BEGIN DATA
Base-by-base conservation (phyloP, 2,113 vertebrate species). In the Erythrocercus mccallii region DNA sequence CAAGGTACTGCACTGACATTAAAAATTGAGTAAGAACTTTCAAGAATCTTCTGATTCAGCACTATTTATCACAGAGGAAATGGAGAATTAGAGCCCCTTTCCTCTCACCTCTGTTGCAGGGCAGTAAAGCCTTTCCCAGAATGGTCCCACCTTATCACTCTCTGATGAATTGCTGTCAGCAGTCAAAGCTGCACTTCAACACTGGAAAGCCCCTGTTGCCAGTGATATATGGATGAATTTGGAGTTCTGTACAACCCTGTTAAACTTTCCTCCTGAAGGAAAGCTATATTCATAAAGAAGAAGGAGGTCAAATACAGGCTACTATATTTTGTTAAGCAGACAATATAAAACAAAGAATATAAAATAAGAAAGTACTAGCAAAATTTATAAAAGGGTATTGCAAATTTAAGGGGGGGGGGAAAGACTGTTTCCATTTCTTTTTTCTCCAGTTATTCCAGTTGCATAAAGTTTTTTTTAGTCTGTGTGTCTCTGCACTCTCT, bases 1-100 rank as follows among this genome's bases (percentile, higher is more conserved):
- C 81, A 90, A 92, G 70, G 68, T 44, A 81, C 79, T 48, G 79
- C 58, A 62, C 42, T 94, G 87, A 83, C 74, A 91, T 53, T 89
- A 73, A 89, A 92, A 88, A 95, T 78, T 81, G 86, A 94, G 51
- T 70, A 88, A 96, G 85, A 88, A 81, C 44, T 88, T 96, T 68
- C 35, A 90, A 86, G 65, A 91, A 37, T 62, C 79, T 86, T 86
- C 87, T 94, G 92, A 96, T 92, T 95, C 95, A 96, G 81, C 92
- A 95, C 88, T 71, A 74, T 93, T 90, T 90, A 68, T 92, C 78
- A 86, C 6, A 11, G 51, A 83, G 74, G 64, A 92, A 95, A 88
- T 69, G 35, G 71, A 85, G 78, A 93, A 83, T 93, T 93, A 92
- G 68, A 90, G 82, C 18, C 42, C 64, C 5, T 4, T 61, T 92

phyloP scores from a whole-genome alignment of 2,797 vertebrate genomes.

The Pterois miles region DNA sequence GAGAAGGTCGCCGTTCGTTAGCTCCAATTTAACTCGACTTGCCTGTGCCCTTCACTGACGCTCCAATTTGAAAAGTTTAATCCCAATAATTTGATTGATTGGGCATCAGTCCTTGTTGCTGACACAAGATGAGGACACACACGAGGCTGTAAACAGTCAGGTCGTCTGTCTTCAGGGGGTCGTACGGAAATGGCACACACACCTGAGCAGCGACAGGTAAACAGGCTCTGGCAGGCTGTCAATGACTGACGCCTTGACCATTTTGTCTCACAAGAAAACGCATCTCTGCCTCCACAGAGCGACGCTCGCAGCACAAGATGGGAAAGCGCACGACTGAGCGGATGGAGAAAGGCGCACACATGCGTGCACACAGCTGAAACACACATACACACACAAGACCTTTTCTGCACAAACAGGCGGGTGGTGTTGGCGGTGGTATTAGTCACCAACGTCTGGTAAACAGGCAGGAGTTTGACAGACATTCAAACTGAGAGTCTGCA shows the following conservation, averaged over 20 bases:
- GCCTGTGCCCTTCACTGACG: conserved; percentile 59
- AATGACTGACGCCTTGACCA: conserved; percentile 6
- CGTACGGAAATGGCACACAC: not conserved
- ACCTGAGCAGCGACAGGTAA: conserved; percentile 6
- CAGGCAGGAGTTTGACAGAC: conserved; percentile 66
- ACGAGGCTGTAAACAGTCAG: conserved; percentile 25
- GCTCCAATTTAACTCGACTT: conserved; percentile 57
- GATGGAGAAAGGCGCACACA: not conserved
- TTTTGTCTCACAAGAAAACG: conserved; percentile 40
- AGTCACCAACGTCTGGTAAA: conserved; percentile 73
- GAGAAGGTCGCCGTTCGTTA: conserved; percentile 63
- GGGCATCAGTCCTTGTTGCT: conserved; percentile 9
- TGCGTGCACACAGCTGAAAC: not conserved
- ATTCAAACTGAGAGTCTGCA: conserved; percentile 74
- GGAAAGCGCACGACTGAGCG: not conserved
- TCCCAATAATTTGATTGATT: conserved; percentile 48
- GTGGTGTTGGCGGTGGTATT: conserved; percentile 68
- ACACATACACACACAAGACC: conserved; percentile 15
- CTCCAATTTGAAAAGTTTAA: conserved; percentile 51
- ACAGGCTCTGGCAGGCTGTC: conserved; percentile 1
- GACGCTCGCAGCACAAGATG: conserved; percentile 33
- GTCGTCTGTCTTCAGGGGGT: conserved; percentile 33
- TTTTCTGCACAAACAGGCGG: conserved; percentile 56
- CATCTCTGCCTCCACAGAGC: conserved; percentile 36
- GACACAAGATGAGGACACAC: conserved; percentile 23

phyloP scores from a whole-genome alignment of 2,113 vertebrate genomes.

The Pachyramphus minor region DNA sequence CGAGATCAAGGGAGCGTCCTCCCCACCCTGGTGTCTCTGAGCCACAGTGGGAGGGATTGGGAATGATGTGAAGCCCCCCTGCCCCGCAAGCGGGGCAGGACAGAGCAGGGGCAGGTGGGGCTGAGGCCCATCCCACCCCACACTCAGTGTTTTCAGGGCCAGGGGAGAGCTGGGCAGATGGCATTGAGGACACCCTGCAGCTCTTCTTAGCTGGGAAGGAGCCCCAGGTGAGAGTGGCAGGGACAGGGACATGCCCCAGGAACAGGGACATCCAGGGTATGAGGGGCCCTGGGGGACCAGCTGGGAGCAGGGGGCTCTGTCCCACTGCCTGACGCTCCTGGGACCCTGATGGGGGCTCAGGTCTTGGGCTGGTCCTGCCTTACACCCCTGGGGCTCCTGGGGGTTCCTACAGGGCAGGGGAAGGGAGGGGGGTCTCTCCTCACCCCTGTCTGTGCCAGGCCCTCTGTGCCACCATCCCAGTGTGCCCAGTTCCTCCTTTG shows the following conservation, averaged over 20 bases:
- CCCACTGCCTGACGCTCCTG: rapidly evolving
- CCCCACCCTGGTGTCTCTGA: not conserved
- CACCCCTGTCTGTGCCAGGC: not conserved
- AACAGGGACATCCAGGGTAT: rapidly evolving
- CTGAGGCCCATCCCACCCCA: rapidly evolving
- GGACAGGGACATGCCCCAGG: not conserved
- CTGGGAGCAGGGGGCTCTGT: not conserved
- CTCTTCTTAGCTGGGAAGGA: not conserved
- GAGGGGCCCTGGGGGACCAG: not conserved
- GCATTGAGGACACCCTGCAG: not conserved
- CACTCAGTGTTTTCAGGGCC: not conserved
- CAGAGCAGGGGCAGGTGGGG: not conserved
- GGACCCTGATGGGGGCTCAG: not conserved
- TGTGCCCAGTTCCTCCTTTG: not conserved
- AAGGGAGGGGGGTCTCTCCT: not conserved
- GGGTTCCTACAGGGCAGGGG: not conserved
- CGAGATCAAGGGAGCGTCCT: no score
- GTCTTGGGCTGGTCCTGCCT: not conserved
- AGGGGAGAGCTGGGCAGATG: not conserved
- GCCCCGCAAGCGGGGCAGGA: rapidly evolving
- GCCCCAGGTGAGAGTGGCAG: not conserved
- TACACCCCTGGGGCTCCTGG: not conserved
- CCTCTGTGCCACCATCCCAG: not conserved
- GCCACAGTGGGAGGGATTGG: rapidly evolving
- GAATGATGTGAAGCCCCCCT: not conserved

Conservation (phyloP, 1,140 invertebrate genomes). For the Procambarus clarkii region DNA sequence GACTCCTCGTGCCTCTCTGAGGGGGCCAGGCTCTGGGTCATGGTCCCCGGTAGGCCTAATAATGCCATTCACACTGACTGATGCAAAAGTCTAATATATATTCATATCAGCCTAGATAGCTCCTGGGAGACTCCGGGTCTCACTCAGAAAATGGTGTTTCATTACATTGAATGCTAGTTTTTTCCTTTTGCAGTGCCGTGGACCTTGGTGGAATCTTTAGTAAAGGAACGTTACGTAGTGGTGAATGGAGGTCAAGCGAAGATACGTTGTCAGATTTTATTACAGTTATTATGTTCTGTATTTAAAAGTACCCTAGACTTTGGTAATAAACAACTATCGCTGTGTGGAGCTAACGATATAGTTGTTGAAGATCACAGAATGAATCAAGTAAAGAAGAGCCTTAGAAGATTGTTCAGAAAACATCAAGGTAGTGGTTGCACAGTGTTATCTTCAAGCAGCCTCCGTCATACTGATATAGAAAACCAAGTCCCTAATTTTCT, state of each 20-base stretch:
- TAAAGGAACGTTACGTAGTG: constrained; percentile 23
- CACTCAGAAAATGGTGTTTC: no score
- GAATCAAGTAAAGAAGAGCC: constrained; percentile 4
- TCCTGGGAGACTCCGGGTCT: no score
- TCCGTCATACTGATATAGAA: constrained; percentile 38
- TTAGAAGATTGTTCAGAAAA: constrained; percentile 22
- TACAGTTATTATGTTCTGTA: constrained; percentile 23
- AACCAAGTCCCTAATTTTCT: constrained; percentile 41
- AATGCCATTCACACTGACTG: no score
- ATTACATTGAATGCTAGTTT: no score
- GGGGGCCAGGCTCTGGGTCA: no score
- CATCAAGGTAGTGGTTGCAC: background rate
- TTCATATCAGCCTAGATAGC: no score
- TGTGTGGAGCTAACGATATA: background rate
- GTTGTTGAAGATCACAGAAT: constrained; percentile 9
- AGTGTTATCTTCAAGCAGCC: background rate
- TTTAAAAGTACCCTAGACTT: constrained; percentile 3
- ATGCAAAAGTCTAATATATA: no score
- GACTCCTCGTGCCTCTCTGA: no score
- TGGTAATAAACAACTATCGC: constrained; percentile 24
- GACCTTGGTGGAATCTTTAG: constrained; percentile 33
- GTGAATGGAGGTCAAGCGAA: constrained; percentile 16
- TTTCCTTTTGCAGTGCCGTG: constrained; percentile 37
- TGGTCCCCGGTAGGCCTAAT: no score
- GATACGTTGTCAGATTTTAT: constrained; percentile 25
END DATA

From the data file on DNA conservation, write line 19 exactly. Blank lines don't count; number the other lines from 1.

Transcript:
- ACGAGGCTGTAAACAGTCAG: conserved; percentile 25